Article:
Panel studying Delaware’s juvenile justice system

The exterior of Family Court in Dover. Delaware’s juvenile arrest rate is almost 25 percent higher that the national average, according to the Federal Bureau of Investigation. (Delaware State News/Dave Chambers)

The exterior of Family Court in Dover. Delaware’s juvenile arrest rate is almost 25 percent higher that the national average, according to the Federal Bureau of Investigation. (Delaware State News/Dave Chambers)

DOVER — At the end of 2016, there should be a strategic plan for the reformation of Delaware’s juvenile justice system.

That’s the hope of Lisa Minutola and an advisory committee working with $147,983 in federal grant money.

Their task is to study how children are handled and represented in Family Court — and in legal-related proceedings.

Ms. Minutola, co-chair of the Smart on Juvenile Justice Access Committee, believes the future of kids in the justice system are crucially impacted by how their issues are revolved.

Access to legal counsel for juveniles in the system is not guaranteed and Ms. Minutola said a “child at the very least should have the right to consult with an attorney.”

Also, she said in a news release, “Access to competent counsel is crucial to due process. Children in the court system are still in the formative stages in their lives and a lack of access to counsel could have both immediate and lasting impacts on their futures.”

In a project narrative, collateral consequences of juvenile adjudications included the possibility of “denial of employment, suspension or expulsion from school, denial of admission to universities, loss of scholarships, eviction from public housing, restitution obligations, revocation of firearm privileges, loss of driving privileges, inability to enlist in the military, sex offender registration, placement on the Child Protection Registry, and immigration issues,” were listed, among other concerns.

In a nutshell, the narrative opined that “[a] strategic committee needs to be implemented to further educational programming and training for juvenile defenders, provide services and trainings to all law schools and civil legal aid organizations, and ensure the constitutional rights of all juveniles are upheld in each part of the judicial process.”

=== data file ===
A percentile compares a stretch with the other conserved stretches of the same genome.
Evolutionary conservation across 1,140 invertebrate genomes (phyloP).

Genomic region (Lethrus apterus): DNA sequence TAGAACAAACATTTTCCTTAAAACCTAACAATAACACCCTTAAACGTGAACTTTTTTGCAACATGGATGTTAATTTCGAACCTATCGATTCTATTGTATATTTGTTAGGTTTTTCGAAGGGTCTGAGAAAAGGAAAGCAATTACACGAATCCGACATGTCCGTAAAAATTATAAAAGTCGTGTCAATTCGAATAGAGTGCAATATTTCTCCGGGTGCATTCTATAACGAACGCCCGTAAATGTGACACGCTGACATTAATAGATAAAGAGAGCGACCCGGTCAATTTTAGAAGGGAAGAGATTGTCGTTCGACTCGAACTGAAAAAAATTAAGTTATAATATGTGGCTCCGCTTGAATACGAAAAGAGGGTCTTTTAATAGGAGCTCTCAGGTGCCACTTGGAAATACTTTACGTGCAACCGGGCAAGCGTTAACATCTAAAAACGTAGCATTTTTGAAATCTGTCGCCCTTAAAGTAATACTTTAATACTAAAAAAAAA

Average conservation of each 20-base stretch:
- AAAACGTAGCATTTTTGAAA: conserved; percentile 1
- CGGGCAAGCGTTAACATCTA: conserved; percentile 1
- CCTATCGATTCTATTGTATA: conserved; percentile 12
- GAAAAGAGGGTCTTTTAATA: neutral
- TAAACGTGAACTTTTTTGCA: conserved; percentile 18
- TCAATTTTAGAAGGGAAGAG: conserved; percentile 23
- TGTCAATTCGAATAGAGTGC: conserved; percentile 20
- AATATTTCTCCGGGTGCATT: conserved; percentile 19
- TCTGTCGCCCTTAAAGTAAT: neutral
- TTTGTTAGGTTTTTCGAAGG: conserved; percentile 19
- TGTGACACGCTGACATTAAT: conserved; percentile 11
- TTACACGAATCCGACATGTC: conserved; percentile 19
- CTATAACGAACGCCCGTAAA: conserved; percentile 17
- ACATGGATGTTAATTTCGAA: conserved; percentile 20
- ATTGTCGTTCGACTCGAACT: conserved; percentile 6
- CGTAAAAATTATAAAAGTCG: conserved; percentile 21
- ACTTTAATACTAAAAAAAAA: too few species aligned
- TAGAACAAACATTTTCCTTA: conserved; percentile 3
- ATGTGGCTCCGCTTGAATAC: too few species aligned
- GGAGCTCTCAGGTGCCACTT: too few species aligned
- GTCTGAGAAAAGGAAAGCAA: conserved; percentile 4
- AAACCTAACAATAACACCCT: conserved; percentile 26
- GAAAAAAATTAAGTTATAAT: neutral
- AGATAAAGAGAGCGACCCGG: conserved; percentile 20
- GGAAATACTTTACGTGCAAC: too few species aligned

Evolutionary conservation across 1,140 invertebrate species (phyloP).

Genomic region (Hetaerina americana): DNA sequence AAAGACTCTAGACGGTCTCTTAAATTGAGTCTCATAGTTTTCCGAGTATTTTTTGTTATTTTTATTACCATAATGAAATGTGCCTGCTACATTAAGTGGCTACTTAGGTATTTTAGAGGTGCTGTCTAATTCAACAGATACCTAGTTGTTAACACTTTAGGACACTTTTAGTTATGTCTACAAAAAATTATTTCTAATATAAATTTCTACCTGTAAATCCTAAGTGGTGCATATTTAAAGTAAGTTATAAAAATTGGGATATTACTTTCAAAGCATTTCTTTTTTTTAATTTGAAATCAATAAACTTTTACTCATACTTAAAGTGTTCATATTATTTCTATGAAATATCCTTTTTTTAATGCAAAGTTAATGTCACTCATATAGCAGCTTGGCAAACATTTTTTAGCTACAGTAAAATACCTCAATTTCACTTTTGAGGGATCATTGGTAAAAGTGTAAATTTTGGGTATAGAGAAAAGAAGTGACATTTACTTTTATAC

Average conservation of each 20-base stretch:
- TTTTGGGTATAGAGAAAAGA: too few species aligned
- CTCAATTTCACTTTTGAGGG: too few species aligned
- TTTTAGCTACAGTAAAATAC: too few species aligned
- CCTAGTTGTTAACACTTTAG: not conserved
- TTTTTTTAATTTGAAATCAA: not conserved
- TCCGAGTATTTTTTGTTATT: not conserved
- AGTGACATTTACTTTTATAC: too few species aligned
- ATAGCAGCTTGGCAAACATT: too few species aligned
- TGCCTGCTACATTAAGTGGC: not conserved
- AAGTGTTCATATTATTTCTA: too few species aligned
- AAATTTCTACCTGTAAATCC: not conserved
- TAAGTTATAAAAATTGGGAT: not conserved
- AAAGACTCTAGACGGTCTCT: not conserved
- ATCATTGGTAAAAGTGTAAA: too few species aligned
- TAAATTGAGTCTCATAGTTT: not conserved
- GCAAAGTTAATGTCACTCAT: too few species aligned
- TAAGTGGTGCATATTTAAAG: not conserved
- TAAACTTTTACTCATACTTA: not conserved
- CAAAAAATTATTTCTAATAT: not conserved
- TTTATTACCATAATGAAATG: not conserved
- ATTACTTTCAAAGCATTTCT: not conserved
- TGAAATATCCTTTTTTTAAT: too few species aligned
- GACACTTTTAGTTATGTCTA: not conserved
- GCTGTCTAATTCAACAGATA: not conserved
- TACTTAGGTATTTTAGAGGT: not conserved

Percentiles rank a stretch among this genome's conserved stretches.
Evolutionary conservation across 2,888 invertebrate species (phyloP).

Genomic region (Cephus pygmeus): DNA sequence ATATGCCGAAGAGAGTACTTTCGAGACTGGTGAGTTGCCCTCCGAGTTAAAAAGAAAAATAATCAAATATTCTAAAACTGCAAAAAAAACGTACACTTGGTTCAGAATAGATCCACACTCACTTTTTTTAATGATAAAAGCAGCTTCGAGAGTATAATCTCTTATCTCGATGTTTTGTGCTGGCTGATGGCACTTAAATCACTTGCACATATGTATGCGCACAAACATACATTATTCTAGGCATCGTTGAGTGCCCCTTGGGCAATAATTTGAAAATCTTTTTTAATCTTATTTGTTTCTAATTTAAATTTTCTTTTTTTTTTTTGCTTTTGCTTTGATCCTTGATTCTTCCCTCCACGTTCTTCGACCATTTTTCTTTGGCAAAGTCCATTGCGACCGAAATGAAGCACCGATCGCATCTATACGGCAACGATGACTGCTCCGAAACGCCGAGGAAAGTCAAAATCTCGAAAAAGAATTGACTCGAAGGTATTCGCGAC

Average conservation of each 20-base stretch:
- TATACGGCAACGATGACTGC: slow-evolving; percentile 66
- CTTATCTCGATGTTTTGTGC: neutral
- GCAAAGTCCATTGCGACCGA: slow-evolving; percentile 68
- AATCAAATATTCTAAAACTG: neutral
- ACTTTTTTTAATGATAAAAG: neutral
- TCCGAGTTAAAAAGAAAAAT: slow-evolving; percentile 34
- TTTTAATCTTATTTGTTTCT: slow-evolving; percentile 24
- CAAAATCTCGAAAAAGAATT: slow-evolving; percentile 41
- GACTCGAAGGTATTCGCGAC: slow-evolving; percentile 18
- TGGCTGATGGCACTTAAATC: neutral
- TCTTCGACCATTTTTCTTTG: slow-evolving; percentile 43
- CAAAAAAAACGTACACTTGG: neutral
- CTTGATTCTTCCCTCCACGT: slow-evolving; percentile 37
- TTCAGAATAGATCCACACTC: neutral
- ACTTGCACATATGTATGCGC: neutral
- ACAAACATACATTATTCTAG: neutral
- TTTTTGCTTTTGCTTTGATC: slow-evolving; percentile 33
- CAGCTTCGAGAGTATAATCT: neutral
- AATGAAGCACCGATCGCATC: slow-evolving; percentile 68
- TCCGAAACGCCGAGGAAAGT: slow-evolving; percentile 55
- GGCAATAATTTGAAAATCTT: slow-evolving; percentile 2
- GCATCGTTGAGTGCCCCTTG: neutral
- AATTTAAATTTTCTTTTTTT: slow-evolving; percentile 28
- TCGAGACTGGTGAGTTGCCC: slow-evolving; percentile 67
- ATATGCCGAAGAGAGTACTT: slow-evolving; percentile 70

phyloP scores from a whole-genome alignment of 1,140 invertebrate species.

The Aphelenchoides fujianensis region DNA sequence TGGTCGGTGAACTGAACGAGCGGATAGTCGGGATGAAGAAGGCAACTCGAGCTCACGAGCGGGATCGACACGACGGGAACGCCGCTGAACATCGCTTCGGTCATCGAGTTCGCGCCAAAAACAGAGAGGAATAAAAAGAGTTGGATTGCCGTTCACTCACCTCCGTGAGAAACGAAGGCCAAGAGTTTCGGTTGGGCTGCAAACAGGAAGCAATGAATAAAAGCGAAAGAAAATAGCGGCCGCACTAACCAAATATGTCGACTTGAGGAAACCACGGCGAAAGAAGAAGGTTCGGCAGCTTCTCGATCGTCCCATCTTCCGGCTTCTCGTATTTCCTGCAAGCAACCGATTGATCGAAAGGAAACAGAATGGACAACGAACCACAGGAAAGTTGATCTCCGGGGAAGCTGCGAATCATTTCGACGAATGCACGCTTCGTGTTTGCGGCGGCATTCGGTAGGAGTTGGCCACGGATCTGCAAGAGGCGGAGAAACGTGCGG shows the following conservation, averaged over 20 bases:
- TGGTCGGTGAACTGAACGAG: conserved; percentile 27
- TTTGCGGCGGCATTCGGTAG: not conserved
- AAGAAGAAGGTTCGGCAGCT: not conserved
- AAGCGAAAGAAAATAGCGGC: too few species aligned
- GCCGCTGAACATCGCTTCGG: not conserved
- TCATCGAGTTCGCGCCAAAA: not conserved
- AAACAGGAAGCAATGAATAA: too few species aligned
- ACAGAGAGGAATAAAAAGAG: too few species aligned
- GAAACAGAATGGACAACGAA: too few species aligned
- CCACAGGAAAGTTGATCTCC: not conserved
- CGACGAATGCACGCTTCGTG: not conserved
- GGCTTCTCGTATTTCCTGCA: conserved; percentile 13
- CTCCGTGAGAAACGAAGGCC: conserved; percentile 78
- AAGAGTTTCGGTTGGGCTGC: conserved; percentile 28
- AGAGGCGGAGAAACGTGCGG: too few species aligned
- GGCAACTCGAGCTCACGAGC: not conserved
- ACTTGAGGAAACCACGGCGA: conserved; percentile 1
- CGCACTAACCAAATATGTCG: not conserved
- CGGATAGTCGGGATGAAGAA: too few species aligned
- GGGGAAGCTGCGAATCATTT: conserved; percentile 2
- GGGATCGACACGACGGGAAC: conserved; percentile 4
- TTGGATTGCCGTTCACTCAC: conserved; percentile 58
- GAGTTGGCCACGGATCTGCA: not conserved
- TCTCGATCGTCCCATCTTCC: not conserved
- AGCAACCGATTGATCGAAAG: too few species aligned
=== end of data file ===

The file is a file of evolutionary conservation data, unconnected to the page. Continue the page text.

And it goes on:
Six work groups

The project includes six work groups covering topics of decreasing waiver of counsel, increase representation at detention hearings, establish post-disposition legal services addressing collateral consequence, reduce disproportionate minority confinement, institutionalize specialized juvenile defense practice and training program, and examine state policies for transferring youth to adult court in light of the latest research on adolescent development.

In announcing the grant, the committee also cited the three-year high period of juveniles admitted to detention facilities in Delaware from 2012-14, over 76 percent of arrested juveniles being represented by public defenders or conflict counsel, and disproportionate ratio where an African-American child is seven times more likely to be remanded to a juvenile detention center.

Delaware’s juvenile arrest rate is almost 25 percent higher that the national average, according to the Federal Bureau of Investigation.

The Delaware Criminal Justice Council received the grant from the U.S. Department of Justice in September 2015, and the committee includes stakeholders from the state, private and nonprofit sectors.

Ms. Minutola, chief of Legal Services at the Office of Defense Services, is heading the committee along with Dawn Williams, director of Training and Development at the Office of Defense Services.

Members come from the Office of Defense Services, Family Court, Department of Services for Children, Youth, and their Families, the Department of Education, the Department of Justice, the Governor’s office, Justice of the Peace courts, policy makers, mental health professionals, community advocates, state-level decision-makers, schools, state and local law enforcement, youth and family-serving organizations, and justice involved youth and their families, the project narrative said.

Reach staff writer Craig Anderson at canderson@newszap.com

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